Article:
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Army Challenges Ndume to Prove 847 Soldiers Lost to Insurgency

The Nigerian Army yesterday asked Chairman of Senate Committee on Army, Senator Ali Ndume, to prove his claim that 847 soldiers had been lost to Boko Haram insurgency in the last six years.
This is coming as Governor Bello Masari of Katsina State and his counterpart in Sokoto State, Hon. Aminu Tambuwal, yesterday called on the federal government to provide a special security subvention to North-west states ravaged by banditry to adequately fund the peace deal and other security operations initiated by the governors.
Ndume, who spoke with reporters after contributing at Senate plenary to the debate on the general principle of the 2020 budget proposal, said the casualty figure was sourced from military authorities last week.
But the military said the senator needed to substantiate his claim, even as it would not take issue with the federal legislator.
He said: “The casualty figure of 847 was gotten from the Army last Thursday when the National Assembly joint Committee on Army visited the war theatre in Borno State.
“The Boko Haram insurgents don’t only attack civilians but the military as well. So far, from the record we saw in the cemetery, I think we lost over 847 soldiers – by their record there and that is from 2013 till date.”
He dismissed claims that the military authorities organised mass burial for soldiers lost to insurgency in the North-east, saying Nigerian army will never do that.
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“In fact, if any of the soldiers is missing, they go out to search and get the person before declaring whether or not he is dead and even if he is dead, they make attempts to retrieve the body and inform his family before carrying out the necessary burial rites,” he said.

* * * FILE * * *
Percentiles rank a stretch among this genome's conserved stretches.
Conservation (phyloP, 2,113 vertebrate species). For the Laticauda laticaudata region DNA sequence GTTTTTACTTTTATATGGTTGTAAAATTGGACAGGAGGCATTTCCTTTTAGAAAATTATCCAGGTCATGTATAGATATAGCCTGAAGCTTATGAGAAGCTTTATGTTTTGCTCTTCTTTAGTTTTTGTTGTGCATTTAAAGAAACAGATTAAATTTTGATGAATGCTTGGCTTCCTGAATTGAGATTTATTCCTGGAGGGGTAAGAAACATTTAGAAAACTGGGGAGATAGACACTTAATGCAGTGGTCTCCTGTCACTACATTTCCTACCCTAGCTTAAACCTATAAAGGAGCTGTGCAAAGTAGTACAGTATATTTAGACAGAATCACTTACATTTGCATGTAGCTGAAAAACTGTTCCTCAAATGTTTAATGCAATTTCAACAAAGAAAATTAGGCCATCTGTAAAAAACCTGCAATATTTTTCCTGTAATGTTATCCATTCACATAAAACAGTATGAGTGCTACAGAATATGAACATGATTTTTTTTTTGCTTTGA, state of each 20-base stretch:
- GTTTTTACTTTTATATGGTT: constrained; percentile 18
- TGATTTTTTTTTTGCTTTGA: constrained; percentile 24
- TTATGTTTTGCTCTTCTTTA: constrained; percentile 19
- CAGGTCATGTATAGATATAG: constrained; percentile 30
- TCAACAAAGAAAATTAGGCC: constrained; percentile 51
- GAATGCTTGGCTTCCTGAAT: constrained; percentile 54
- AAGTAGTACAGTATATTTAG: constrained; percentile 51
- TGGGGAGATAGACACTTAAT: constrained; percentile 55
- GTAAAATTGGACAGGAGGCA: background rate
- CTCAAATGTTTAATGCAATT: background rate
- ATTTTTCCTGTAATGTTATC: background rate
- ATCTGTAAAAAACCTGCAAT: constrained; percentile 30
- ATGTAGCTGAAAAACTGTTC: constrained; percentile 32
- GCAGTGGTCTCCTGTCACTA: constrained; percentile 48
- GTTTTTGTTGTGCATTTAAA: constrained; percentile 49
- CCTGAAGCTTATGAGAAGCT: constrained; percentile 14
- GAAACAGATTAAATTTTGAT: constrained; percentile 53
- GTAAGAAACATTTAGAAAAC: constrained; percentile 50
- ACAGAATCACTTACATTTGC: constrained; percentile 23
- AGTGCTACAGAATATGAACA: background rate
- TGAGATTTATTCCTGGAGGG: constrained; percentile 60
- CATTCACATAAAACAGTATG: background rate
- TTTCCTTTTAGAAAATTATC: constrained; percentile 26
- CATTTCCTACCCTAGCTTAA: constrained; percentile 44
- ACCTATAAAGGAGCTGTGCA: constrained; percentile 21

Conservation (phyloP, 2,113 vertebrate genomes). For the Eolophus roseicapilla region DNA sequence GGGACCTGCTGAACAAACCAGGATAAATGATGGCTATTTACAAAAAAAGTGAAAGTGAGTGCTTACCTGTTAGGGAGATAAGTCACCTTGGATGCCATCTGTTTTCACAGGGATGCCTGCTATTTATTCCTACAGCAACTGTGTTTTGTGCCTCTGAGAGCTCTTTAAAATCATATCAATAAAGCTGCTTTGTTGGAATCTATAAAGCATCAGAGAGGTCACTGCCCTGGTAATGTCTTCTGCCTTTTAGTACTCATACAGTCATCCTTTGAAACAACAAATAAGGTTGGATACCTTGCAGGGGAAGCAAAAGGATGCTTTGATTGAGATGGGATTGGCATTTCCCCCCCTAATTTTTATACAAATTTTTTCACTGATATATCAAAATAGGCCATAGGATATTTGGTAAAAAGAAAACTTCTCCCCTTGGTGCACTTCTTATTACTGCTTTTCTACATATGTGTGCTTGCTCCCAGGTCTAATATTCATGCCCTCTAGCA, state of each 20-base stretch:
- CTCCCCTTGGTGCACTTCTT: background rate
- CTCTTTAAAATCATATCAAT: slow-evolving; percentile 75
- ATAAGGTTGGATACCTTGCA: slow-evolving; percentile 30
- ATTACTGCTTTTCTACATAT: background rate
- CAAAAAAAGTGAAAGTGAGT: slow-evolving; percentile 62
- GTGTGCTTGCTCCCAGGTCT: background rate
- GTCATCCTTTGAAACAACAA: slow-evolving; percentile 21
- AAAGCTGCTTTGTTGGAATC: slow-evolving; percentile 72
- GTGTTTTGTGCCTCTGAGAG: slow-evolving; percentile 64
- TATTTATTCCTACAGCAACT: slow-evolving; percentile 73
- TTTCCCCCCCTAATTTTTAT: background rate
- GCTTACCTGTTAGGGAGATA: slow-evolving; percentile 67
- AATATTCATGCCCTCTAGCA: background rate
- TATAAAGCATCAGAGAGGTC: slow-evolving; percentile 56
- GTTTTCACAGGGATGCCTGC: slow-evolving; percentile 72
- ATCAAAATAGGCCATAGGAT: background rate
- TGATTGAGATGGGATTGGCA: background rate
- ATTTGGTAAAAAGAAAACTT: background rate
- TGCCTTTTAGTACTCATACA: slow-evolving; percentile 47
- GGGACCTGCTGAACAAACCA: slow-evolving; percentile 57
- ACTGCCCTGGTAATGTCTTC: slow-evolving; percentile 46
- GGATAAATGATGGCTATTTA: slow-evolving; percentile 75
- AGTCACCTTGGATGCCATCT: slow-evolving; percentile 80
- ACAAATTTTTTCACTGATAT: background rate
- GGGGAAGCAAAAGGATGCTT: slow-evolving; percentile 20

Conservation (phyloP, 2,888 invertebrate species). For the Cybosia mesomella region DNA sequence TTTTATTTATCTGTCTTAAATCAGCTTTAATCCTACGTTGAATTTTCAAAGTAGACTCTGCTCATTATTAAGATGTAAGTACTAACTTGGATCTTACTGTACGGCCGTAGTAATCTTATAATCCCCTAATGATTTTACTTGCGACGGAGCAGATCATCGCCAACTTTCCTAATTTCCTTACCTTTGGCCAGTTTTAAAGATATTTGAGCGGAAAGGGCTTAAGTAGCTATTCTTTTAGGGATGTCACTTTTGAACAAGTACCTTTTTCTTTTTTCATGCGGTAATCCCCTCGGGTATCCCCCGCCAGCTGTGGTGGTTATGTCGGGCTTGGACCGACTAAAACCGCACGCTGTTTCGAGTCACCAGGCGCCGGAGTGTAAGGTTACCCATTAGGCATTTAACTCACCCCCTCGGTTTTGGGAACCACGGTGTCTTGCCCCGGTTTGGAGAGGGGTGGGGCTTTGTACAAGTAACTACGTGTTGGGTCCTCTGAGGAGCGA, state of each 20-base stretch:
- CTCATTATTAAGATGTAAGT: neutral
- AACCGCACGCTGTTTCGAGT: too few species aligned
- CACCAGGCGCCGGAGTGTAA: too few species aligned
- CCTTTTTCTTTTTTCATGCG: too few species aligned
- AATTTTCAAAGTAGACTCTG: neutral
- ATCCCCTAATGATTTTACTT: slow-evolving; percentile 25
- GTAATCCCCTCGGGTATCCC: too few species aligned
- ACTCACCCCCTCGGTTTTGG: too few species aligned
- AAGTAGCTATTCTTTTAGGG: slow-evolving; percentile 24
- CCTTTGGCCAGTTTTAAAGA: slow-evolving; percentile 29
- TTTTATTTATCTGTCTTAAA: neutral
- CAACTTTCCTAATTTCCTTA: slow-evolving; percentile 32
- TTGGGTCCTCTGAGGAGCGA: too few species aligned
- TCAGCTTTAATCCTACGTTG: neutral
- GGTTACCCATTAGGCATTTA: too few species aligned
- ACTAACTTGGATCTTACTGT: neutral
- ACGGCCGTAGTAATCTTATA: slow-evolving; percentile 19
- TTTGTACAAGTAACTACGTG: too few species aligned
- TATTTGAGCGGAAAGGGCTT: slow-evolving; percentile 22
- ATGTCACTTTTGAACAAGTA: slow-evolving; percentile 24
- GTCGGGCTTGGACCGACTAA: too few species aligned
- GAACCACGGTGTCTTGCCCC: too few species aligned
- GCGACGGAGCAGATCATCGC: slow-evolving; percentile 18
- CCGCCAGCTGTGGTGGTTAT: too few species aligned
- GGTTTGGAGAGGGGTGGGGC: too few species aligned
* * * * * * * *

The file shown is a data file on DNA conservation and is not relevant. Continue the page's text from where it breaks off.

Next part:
Speaking on the objective of the committee’s visit, the committee chairman stated that it was aimed to have a true picture of operations in the North-east zone.
“We even visited the cemetery because as you know, there have been reports of mass burial by the armed forces. We went to see how well-kitted the soldiers are and also visited the army hospital that was attacked twice,” he said.
According to him, the commitment of Nigeria’s Armed Forces is commendable, especially with the conditions they find themselves and still decide to sacrifice their lives for the country.
The former Senate leader wondered why with the kind of challenge being faced by the military to tackle the Boko Haram menace in the North-east, the federal government has continued to underfund the Ministry of Defence annually.
Ndume said: “We are in a war; when you are in a war situation and you are budgeting N10.33 trillion and you are allocating less than one per cent to defence, does that show that you are serious about it? Defence is allocated N100 billion. I was hoping that it’s 10 per cent. One per cent of N10.33 trillion should be N130 billion but I later discovered it was less than one per cent of the 2020 budget proposal.
“More than half of the budget if given to security. It is worth it because without it, all these things that you are doing – infrastructure, hospitals – will not work.
“Better kits, bullet-proof vests, and better riffles cannot be provided for with the sum of N100billion. The war is won but Boko Haram needs to be defeated.”
AmarSim Associations Development Consultants

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